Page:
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Lies in education [was Re: The "loop and a half"]


Chris Angelico <rosuav at gmail.com>:

> The places where C++ is not a superset of C are mostly things you
> wouldn't want to be doing anyway. You can generally take C code and
> compile it with a C++ compiler, and it'll have the same semantics.

Here's a C/C++ program:

========================================================================
#include <stdio.h>

int main()
{
    struct {} s;
    printf("%d\n", (int) sizeof 'a');
    printf("%d\n", (int) sizeof s);
    return 0;
}
========================================================================

When compiled (with gcc) as a C program, the output is:

    4
    0

When the same program is compiled (with gcc) as a C++ program, the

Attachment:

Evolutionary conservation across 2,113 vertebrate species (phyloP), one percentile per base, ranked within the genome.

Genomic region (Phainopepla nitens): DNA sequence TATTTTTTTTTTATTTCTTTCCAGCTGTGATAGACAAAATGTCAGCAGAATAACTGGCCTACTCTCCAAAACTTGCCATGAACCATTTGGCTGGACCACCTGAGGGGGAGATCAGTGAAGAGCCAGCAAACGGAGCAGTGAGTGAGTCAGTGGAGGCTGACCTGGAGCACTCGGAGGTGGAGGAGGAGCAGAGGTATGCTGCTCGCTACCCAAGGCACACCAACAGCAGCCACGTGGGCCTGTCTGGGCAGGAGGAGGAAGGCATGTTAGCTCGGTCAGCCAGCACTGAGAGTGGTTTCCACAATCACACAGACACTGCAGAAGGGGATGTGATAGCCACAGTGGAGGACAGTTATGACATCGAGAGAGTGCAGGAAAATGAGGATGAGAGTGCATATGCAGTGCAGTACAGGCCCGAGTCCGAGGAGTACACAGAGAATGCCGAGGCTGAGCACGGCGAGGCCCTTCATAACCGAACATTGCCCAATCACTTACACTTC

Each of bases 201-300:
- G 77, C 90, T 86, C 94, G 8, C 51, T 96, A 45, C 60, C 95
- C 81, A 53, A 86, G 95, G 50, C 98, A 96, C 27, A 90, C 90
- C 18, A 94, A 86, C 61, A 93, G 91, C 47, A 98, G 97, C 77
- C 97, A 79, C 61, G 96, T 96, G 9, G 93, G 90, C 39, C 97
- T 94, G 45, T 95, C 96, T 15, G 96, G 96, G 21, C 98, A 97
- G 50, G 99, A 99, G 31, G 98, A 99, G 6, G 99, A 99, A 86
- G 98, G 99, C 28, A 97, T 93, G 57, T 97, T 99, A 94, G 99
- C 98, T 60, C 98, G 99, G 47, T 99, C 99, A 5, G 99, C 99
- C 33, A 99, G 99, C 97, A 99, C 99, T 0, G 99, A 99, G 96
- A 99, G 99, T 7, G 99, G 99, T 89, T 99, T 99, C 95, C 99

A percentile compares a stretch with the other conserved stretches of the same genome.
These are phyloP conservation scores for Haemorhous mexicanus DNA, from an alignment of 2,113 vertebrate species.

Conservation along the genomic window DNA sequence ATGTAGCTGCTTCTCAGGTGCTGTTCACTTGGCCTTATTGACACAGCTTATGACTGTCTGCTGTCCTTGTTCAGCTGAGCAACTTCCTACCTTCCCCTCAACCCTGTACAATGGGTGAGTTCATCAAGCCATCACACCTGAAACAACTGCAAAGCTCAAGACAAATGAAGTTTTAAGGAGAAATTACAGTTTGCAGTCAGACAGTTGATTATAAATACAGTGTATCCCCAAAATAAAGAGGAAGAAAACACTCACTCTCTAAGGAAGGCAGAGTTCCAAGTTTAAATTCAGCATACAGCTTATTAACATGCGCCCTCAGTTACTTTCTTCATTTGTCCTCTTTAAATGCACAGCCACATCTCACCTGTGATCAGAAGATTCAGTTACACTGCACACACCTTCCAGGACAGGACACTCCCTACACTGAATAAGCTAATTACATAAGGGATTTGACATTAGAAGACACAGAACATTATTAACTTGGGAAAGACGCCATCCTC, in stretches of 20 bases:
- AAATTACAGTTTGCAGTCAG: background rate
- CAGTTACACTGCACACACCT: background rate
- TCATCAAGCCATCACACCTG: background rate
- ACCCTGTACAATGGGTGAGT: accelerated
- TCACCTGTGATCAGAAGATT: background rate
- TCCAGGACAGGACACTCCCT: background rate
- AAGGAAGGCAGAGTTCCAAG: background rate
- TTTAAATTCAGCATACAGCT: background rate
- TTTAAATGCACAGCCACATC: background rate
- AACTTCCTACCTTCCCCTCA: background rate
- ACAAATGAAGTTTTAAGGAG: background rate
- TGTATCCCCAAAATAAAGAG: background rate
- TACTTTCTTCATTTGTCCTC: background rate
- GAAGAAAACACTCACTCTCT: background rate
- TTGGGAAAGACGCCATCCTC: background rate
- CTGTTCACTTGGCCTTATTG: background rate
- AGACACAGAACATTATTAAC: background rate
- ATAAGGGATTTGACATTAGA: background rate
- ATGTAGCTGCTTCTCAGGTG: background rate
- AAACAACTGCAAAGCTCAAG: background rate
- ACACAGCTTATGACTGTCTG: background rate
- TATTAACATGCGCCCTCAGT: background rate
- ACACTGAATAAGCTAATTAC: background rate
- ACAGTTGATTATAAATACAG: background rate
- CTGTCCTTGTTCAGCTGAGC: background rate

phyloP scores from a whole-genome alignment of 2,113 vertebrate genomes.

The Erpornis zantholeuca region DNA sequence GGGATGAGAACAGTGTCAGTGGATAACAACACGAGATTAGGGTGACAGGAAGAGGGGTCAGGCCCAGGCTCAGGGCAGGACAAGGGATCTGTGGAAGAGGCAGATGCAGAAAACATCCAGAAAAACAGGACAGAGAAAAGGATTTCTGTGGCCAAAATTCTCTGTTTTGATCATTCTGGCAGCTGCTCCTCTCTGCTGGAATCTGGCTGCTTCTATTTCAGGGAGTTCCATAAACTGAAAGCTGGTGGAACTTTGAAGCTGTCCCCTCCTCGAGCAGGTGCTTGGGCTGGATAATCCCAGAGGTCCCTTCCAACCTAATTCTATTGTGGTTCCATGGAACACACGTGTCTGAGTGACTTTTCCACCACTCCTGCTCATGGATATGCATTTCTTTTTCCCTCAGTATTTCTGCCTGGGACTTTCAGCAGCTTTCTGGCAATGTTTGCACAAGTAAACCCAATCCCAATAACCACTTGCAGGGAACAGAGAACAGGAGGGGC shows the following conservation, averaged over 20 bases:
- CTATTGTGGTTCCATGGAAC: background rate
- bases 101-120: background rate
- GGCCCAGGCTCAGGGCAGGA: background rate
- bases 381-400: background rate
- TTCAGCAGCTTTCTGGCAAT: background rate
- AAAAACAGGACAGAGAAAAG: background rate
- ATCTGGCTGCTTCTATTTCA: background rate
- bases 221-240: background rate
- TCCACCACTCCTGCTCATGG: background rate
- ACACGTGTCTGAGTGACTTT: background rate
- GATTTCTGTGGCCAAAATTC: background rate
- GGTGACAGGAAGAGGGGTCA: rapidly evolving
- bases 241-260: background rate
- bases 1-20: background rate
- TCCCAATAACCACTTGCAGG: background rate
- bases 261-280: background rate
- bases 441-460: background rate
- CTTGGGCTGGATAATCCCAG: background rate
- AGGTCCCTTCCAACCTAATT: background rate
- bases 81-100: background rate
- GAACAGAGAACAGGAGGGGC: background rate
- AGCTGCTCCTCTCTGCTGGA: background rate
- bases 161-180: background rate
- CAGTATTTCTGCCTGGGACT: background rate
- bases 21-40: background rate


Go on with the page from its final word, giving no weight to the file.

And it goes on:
output is:

    1
    1

That is not immediately all that significant but points to subtle
incompatibilities between the data models of C and C++.

Then we have syntactic problems:

========================================================================
int main()
{
    void *s = "hello";
    char *t = s;
    return 0;
}
========================================================================

which, as a C program, makes gcc perfectly happy, but a C++ compilation
complains:

   test.C: In function ?int main()?:
   test.C:5:15: error: invalid conversion from ?const void*? to ?void*? \
   [-fpermissive]
        void *s = "hello";
                  ^~~~~~~
   test.C:6:15: error: invalid conversion from ?void*? to ?char*? [-fper\
   missive]
        char *t = s;
                  ^

(The first one should trigger an error message even in C compilation,
but string literals were standardized to be "semiconstant" in C.)


Marko